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Prepare for Iran's Energy Market Chaos with the United States Oil Fund LP (NYSE: USO)

Iran kicked off the New Year with aggressive messages for the Western world, setting the stage for heightened political tensions and a huge oil price push in 2012.

Oil futures finished at their highest level in eight months yesterday (Tuesday), with West Texas Intermediate crude jumping 4.2% to settle at $102.96 a barrel on the on the New York Mercantile Exchange (NYMEX).

The surge came after Iran warned a U.S. aircraft carrier to stay out of the Persian Gulf. The message fueled speculation that Iran will make good on its threat to close the Strait of Hormuz to oil tankers.

An average of 14 supertankers carrying one-sixth of the world's oil shipments every day pass through the Strait, a narrow channel which the U.S. Department of Energy calls "the world's most important oil chokepoint."

With global oil demand expected to rise to a record 89.5 million barrels per day in 2012, a major disruption to oil exports from Iran would drastically affect pricing.

Even though Iran has made such threats repeatedly over the past 20 years, tighter sanctions imposed by the United States and Europe may have pushed the country to its breaking point. Iran just concluded a 10-day military exercise intended to prove to the West that it can choke off the flow of Persian Gulf oil whenever it wants.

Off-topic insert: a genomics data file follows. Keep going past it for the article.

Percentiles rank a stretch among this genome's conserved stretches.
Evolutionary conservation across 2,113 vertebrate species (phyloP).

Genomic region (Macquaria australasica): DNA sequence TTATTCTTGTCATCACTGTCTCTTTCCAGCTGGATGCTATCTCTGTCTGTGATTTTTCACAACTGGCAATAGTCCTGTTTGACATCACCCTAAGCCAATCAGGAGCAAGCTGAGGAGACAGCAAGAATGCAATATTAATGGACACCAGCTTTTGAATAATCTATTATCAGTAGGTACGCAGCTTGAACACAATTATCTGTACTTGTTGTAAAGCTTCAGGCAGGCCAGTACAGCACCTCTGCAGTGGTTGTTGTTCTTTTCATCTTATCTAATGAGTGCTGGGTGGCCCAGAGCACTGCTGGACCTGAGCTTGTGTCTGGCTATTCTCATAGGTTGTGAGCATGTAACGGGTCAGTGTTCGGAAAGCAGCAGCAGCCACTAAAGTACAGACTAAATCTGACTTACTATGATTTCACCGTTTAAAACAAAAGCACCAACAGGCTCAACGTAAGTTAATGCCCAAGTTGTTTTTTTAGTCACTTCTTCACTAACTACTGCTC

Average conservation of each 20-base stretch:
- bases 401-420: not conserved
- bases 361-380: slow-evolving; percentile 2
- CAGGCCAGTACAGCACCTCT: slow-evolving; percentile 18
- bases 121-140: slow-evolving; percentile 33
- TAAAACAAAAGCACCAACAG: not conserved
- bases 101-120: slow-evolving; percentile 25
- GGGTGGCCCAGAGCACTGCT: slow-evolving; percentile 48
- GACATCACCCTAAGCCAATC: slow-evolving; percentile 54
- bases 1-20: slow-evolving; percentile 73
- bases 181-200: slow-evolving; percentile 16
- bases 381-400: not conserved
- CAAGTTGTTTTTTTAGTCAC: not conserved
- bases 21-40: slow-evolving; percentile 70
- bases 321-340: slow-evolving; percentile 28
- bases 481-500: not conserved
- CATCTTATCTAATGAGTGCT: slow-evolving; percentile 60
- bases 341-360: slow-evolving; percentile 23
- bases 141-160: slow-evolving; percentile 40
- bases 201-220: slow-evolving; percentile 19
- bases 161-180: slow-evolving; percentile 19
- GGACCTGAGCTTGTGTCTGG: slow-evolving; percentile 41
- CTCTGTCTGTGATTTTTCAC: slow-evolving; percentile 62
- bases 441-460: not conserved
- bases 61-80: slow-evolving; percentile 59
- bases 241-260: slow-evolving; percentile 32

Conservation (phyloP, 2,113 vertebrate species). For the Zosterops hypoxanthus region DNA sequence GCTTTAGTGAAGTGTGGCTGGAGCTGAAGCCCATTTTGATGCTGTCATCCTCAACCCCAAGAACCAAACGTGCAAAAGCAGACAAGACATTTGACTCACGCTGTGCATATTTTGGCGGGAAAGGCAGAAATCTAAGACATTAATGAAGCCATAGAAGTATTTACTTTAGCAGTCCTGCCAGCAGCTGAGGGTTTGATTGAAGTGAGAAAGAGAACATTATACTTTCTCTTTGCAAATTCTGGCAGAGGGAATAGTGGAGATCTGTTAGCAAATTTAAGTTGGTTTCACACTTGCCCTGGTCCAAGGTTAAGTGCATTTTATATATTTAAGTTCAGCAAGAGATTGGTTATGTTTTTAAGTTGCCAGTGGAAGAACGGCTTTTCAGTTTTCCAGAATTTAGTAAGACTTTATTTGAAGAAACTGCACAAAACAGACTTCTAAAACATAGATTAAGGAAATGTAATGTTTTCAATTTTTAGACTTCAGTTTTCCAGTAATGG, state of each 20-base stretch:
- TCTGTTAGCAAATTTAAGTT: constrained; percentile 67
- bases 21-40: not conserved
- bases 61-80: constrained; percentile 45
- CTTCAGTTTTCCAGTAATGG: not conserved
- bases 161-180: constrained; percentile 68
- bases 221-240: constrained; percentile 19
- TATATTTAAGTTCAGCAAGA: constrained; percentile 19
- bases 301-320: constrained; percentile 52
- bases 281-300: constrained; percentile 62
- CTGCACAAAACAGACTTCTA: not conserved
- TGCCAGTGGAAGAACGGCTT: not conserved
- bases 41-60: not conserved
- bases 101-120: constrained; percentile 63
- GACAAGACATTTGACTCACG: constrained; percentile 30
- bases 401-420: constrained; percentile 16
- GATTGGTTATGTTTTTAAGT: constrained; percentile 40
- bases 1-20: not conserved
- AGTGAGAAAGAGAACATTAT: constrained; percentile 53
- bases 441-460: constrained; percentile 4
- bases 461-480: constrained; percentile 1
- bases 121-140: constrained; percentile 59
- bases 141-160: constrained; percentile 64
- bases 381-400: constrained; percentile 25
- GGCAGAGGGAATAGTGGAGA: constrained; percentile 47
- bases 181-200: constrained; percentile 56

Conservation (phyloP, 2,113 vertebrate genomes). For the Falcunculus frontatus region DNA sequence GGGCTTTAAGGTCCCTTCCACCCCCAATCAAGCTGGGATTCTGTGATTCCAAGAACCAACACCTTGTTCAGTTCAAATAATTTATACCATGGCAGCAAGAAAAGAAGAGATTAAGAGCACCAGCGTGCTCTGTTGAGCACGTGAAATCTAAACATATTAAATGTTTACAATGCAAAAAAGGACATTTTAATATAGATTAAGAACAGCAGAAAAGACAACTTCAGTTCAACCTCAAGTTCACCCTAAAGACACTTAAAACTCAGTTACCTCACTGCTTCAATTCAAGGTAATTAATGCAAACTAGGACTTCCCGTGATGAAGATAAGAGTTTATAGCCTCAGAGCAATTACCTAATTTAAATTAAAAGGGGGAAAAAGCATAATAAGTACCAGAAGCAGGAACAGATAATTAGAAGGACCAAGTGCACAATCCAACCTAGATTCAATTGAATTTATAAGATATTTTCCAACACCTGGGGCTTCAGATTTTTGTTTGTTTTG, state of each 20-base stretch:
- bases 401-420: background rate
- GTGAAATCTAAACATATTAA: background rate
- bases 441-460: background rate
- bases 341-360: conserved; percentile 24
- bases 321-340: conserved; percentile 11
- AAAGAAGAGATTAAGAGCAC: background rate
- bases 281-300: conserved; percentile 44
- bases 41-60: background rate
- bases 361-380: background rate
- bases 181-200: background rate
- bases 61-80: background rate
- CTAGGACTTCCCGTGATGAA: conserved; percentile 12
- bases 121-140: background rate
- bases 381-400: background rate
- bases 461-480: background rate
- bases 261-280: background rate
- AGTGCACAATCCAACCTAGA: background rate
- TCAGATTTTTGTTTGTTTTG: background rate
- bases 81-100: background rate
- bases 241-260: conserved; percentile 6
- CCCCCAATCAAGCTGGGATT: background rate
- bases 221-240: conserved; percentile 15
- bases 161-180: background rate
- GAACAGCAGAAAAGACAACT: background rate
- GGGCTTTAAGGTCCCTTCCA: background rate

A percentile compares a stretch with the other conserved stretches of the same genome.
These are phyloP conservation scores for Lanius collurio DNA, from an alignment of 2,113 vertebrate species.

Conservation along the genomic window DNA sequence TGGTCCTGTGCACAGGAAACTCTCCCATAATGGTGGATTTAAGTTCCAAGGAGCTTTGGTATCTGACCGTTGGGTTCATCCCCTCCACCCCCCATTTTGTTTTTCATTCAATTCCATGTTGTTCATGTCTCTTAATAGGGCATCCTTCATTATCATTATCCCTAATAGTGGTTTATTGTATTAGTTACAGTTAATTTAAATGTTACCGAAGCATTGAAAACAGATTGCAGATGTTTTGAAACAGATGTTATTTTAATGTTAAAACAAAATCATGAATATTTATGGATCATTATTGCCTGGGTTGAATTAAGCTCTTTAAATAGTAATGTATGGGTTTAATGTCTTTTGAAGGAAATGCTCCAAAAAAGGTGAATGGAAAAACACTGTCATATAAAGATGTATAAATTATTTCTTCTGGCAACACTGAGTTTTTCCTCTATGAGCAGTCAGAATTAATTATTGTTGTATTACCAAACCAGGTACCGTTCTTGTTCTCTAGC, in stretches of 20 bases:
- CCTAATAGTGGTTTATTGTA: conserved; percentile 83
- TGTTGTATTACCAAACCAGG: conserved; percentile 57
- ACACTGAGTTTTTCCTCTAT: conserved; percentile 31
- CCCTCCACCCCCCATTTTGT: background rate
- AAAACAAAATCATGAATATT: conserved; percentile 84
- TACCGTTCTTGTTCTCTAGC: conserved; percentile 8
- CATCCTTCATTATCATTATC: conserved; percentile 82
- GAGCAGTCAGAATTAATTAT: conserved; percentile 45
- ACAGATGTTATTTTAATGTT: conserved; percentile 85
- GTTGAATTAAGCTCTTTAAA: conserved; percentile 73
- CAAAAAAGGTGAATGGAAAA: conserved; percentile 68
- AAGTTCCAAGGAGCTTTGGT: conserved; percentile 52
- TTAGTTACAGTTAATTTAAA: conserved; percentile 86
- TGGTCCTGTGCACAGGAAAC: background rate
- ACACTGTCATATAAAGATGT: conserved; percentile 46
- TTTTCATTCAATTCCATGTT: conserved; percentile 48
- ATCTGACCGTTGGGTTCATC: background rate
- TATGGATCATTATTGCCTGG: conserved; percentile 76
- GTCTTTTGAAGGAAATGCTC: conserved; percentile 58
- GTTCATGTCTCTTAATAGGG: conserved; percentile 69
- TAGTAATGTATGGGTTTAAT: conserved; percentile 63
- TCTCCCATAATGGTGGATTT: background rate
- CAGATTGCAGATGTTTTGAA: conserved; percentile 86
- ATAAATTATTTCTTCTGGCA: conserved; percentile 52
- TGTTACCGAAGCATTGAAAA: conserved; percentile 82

Now Iran is expected to trigger oil market performance similar to spring 2011, when Libya's civil war caused oil prices to spike close to $115 a barrel.

In fact, if the Iranian government made good on shutting down the Strait, oil prices would probably shoot up $20 to $30 a barrel within hours and the price of gasoline in the United States would rise by $1 a gallon.

While we can't control Iran's actions, we can control how we prepare for whatever political and economic turmoil it inflicts. That's why it's time to buy the United States Oil Fund LP (NYSE: USO).

Global Political Tensions Will Bolster US Oil Fund

Iran is trying to scare the world out of imposing more sanctions against it, which drastically limit the country's ability to conduct business.

The latest sanctions, signed into law by U.S. President Barack Obama last Saturday, will make it far more difficult for refiners to buy crude oil from Iran, the world's fourth-largest oil exporter.



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